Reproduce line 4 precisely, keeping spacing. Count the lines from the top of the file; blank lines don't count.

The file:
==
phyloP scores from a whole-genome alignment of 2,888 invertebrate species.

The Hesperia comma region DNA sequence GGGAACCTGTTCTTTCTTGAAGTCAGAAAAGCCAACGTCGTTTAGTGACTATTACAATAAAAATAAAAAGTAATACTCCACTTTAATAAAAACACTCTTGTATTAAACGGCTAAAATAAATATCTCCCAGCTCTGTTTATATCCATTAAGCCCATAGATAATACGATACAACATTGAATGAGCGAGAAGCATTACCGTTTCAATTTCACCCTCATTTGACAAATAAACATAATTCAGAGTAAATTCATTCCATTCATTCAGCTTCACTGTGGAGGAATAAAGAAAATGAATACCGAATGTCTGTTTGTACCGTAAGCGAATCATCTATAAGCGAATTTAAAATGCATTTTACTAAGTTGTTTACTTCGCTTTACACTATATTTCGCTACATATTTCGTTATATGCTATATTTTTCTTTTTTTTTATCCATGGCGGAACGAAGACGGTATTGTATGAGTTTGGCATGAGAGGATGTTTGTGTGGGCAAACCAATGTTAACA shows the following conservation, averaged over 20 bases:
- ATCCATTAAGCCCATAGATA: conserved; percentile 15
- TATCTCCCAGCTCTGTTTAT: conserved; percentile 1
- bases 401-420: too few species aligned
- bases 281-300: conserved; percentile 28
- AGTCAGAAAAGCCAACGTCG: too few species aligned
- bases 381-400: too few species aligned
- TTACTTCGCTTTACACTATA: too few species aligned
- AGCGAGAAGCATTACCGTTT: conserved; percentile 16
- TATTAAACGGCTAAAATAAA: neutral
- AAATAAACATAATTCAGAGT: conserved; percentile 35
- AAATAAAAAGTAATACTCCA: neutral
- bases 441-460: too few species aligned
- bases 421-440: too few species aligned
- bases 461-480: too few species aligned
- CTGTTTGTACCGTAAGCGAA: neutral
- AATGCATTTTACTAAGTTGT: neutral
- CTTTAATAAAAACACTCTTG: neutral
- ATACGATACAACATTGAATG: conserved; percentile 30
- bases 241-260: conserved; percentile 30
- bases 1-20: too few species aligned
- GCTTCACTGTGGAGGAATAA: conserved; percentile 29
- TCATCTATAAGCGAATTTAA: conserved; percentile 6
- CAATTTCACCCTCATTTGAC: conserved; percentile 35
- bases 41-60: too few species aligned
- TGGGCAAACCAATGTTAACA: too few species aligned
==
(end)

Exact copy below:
- TATCTCCCAGCTCTGTTTAT: conserved; percentile 1